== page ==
The Poet X is a stunning debut full of powerful words, fantastic social commentary, and a compelling story about the importance of finding your own voice.
Xiomara Batista feels unheard and unable to hide in her Harlem neighborhood. Ever since her body grew into curves, she has learned to let her fists and her fierceness do the talking.
But Xiomara has plenty she wants to say, and she pours all her frustration and passion onto the pages of a leather notebook, reciting the words to herself like prayers—especially after she catches feelings for a boy in her bio class named Aman, who her family can never know about. With Mami’s determination to force her daughter to obey the laws of the church, Xiomara understands that her thoughts are best kept to herself.
So when she is invited to join her school’s slam poetry club, she doesn’t know how she could ever attend without her mami finding out, much less speak her words out loud. But still, she can’t stop thinking about performing her poems.
Because in the face of a world that may not want to hear her, Xiomara refuses to be silent.
There is no denying that The Poet X is lyrical. It’s slam poetry style makes it easy to absorb, the pages turning faster and faster. In true slam poetry style, each poem packs a punch. Whether it is because it so accurately conveys the ache of family, or the injustice of sexism, or the confusion of youth – each poem leaves its marks and no words are wasted.
What I especially adored is the ways in which Acevedo talks about the challenges: the sexism, the religious influences, the necessity of having space to speak. It makes this entire book poignant. In this culture of self repression and shame, X has this disconnect with our body – a guilt associated with its unruly actions. I have never so accurately seen that portrayed in a book. Because of that, I think this would be a fantastic book for young adults because it deals with puberty, the way the world sees you differently, the ways people try to police and control our body.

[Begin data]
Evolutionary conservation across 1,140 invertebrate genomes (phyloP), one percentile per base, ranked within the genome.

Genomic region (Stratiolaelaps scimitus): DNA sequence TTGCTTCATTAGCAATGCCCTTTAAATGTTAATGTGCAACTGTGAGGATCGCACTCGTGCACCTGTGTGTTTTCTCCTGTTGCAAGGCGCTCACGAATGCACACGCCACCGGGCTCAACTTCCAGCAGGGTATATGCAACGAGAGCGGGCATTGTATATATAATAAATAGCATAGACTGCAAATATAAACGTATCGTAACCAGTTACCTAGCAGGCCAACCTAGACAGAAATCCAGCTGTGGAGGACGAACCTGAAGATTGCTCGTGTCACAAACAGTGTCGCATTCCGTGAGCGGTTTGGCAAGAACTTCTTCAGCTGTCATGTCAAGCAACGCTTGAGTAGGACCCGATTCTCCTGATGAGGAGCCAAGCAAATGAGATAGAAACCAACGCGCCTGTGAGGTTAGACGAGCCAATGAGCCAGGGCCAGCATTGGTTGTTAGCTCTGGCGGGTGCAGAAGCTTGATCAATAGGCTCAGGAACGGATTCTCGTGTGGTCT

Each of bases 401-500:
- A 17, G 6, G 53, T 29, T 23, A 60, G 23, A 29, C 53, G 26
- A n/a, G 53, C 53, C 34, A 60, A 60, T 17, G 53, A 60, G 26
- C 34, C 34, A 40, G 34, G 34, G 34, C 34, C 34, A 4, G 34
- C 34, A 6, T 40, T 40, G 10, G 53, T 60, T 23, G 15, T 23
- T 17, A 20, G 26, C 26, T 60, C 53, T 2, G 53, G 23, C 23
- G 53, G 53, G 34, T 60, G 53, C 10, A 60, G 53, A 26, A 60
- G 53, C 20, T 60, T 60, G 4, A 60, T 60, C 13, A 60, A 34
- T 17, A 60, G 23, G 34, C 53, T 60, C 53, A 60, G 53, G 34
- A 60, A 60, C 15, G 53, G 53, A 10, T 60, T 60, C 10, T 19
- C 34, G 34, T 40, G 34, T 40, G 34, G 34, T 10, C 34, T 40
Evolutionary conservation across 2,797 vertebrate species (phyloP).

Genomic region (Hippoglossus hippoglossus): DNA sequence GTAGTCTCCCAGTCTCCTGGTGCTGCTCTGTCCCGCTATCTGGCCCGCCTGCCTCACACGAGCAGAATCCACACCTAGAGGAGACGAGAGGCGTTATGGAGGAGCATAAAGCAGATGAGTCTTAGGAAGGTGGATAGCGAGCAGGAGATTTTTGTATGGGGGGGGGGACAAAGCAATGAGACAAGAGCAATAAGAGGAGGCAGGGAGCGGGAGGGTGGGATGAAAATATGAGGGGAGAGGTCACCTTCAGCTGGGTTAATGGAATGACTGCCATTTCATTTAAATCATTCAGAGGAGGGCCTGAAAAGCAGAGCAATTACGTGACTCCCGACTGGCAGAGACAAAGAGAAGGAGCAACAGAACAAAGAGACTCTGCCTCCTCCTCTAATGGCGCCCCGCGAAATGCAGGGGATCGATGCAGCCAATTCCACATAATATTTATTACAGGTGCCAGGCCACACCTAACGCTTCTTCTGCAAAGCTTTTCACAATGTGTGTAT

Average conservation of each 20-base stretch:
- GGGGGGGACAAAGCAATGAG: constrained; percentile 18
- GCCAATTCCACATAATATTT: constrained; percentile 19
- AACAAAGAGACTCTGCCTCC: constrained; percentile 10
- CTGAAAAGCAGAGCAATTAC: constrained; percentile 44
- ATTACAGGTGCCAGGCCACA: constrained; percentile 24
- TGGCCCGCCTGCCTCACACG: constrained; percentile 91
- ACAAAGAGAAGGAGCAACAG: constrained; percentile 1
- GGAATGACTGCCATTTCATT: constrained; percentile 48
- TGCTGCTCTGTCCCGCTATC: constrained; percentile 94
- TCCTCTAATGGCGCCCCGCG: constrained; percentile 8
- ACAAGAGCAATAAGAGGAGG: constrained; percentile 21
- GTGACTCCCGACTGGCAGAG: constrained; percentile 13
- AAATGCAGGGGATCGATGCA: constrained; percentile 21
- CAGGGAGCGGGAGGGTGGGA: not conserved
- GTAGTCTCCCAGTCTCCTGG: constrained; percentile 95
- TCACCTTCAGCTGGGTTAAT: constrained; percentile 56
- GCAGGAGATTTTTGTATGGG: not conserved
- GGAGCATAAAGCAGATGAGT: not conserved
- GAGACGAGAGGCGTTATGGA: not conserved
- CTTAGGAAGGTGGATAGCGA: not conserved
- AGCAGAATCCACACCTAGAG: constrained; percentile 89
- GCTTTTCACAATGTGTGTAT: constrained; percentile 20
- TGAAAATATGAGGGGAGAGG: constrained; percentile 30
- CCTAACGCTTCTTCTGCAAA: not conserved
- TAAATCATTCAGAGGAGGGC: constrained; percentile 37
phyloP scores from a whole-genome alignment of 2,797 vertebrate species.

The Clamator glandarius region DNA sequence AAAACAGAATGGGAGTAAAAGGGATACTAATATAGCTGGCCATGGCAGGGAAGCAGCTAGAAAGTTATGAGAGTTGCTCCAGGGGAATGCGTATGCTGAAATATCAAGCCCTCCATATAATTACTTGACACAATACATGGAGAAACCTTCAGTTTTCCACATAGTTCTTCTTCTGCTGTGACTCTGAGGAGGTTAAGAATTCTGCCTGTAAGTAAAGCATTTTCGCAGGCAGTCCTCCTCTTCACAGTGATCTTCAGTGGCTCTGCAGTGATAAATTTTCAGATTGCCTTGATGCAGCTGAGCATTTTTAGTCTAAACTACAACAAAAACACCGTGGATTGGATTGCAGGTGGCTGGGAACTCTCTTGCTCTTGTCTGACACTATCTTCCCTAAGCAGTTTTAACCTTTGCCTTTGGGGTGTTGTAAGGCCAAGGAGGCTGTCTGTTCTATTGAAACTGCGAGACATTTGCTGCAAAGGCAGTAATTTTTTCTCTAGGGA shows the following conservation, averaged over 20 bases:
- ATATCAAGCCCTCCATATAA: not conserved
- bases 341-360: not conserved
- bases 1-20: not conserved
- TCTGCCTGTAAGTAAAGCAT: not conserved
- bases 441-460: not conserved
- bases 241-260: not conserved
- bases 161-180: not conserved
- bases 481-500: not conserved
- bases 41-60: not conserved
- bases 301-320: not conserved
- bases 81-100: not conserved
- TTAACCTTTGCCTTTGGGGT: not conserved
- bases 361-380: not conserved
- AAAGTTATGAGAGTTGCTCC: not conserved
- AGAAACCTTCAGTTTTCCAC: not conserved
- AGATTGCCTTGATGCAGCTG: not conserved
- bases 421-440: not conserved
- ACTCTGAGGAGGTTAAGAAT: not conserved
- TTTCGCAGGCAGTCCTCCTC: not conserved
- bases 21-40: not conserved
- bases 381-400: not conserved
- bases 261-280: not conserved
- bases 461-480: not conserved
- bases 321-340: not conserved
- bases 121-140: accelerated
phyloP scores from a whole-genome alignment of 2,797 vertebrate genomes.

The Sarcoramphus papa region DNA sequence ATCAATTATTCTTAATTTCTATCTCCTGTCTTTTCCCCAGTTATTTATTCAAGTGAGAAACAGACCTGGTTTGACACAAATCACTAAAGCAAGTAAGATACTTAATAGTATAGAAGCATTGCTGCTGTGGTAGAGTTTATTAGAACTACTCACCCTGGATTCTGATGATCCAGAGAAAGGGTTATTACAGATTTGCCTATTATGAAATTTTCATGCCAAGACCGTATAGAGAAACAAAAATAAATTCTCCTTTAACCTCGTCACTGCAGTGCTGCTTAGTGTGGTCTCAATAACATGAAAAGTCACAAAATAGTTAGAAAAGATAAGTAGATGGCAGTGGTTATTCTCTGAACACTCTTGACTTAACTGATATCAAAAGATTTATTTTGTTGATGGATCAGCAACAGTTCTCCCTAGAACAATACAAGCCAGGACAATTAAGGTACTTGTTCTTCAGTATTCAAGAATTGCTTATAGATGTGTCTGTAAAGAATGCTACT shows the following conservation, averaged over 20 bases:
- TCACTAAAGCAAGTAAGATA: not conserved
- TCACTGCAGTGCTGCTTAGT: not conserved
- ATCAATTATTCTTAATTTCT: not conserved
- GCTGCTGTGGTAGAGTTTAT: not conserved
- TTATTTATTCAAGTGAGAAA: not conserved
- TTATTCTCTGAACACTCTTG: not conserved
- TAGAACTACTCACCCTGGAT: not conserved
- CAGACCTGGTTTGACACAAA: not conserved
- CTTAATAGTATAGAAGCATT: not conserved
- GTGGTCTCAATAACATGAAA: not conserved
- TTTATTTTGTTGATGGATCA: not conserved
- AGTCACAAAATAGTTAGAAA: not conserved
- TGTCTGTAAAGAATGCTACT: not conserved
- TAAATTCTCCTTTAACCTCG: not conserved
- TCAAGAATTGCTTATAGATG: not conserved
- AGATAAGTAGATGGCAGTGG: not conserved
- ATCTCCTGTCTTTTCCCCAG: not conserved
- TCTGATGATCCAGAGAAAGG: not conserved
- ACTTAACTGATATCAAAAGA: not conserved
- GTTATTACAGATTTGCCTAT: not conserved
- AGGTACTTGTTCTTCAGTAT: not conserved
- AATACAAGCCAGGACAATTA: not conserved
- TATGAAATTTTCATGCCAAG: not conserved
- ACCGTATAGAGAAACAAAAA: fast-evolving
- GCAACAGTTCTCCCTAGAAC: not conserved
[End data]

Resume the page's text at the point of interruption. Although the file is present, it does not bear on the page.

Additionally, X has an even further conflict because her mother is extremely religious. She comments frequently on the struggles she has with her religion not representing her (in terms of image and appearance) and even the inconsistencies she sees in its rhetoric. I loved that Acevedo let us see into this other side of X and the additional conflicts she faces at this time in her life – a time of change and new realizations.
What I loved even more was X’s journey of realization. There’s this new knowledge she picks up from on society where the truth doesn’t serve her, where her words are not taken seriously. It becomes ever more important for X to find that space to grow, to bloom, and to speak. But where can she find it?
The Poet X is a story about the relationship we have with ourselves, our feelings, and our family. Ultimately it’s also a story that asks us what the right thing to do is: Do we protect our family and hurt others? Do we follow our heart and betray our religion? Do we follow our religion and hurt our family? In this confusing mess of loyalty and betrayal: who will protect us and be our ally?
Acevedo has such a way with words that boil does these letters to something that screams at you with insistence, something that touches your heart tenderly, and something that moves you to tears. I wanted to highlight so many of these words – to hear them aloud and feel the resonance in my heart.
Make sure you find The Poet X on Goodreads.